Christmas isn’t Christmas without at least one consumption of Charles Dickens’ A Christmas Carol, whether it’s a modern retelling, something to do with the Muppets, or a fully blown piece of musical theatre. This week, the Octagon Theatre, Bolton has gone back to basics and has engaged a group of actors to read Dickens’ original text to us.
The actors, all local, read in various parts of the newly refurbished theatre: Colin Meredith from the kitchen and bar, Natalie Amber from the first-floor bar, Purvi Parmar from the technical room, John Afzal from the control room, Sam Black from the rehearsal room, Susan Hilton from a dressing room, Neil Ashton form the studio theatre and Brianna Douglas from the main auditorium. All wore cosy scarves and sat near colourful decorations.
I particularly enjoyed the performances of Sam Black who laughed gently with Mr Dickens, Mr Scrooge and the Spirit of Christmas Present, and of Susan Hilton whose characterisation was magnificent. But all of the actors read very well indeed.
It was so nice to be read to. A little like being back at primary school and indeed the feature of that time that I remember the best and enjoyed the most. Occasionally my eyes closed. The day became darker. Yet this was better than listening to an audiobook because I could open my eyes again and look straight into those of the reader as if they were in the room with me.
I ”attended” the premiere which was streamed live from the Octagon and watched it with about 40 other people. That we could contribute to the chat reminded us that this was a live performance. A long one at that, though; it lasted some three and a half hours.
It is conveniently divided into staves and you might consider watching it in chunks.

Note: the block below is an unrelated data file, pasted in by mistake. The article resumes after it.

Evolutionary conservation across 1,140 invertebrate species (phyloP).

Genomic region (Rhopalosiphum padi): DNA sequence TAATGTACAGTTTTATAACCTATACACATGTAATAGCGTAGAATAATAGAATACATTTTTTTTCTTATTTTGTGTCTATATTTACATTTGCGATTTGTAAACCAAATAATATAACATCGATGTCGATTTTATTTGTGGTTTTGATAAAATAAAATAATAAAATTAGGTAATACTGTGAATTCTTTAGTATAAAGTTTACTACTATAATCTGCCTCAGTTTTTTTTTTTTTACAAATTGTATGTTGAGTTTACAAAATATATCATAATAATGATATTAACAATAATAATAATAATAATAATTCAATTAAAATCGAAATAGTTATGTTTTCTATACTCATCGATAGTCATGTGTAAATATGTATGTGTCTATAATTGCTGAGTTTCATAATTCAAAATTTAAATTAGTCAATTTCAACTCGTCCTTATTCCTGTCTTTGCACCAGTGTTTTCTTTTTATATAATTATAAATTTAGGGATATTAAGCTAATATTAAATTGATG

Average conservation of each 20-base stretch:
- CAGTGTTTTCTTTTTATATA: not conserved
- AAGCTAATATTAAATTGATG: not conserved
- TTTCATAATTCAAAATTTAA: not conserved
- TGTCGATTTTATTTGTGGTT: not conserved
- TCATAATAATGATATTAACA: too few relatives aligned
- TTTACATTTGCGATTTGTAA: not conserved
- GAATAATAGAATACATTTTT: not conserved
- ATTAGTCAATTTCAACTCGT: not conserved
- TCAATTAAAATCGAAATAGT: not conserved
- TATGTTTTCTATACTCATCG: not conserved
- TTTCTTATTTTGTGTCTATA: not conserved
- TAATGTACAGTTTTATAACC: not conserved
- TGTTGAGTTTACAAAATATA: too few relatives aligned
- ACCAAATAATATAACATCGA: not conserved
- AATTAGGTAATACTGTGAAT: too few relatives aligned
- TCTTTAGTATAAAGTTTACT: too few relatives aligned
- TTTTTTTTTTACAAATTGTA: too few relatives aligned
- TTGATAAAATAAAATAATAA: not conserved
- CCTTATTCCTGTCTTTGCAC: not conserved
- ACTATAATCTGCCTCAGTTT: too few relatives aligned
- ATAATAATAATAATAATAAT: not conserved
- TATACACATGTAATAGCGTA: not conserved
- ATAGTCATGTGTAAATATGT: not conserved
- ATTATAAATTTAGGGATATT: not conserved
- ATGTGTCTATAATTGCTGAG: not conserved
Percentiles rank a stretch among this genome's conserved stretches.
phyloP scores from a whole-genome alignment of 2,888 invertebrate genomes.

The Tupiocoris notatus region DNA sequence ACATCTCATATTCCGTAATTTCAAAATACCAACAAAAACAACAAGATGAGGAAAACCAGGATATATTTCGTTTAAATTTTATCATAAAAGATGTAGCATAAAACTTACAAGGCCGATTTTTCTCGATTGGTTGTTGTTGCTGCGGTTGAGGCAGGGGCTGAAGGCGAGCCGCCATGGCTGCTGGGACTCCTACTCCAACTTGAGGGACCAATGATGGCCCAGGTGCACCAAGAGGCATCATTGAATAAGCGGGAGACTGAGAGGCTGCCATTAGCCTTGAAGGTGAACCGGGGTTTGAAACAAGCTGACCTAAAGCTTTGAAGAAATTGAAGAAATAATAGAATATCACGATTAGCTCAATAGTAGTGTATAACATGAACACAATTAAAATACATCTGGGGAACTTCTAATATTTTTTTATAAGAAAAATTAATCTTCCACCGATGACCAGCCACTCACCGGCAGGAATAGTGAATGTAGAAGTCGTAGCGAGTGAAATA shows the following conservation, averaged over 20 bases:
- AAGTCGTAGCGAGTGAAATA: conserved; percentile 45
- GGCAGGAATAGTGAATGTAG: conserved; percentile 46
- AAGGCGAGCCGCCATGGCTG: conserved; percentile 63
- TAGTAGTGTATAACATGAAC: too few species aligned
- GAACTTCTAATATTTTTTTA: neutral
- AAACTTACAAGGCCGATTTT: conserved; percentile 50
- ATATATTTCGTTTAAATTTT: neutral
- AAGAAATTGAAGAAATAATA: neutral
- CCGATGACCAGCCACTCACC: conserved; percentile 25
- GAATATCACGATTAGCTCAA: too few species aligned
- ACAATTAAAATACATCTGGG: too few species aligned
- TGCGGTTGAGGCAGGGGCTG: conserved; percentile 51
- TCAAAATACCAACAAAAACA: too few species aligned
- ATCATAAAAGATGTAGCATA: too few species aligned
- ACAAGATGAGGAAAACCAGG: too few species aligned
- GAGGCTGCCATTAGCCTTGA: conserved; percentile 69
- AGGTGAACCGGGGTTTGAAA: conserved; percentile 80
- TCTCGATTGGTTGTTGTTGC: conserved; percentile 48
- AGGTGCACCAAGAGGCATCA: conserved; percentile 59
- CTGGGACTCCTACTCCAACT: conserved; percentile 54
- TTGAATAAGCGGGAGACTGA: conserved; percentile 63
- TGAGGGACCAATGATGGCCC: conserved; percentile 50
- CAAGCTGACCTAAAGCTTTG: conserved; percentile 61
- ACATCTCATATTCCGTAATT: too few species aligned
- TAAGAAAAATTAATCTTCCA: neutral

You can watch it here:
A Christmas Carol still speaks to us today. Scrooge does not want to be charitable because he pays his taxes and they have the workhouses and prisons to deal with the poor, don’t they? The Ghost of Christmas Present reveals the two sickly children, Ignorance and Want. Don’t they feature as well in December 2020? Astonishingly Mr Dickens knew all about Zoom. His description of how the Spirit of Christmas past arrived almost exactly matches what we see if our internet is a little dodgy. He certainly froze and pixelated.
A Christmas Carol remains a story that touches us deeply. The cast captured some important moments very well: when Scrooge realises that Tiny Tim may die, when he sees those two miserable little children who accompany Christmas Present and when he realises that he is looking at his own funeral.
This was a good example of creative thinking by the Octagon. They provided a live show yet put no one at risk from the virus. It was free of charge but you could donate, which I did. We need the arts more than ever now. Science finds a cure and a vaccination. The arts keep us entertained, give us hope, and helps us to rationalise what is happening to us. We must make sure our theatres can come back. Several have already closed permanently.
There are 1,100 theatres in the UK. Just over 50% are charities and serve our communities. The industry relies on its freelancers and they are not all able to obtain SEISS. (Source: James Austin, via live chat 20 December 2020).
Mr Dickens aptly reminds us: laughter is more contagious than any disease. That is an argument for cherishing our arts and live theatre in particular.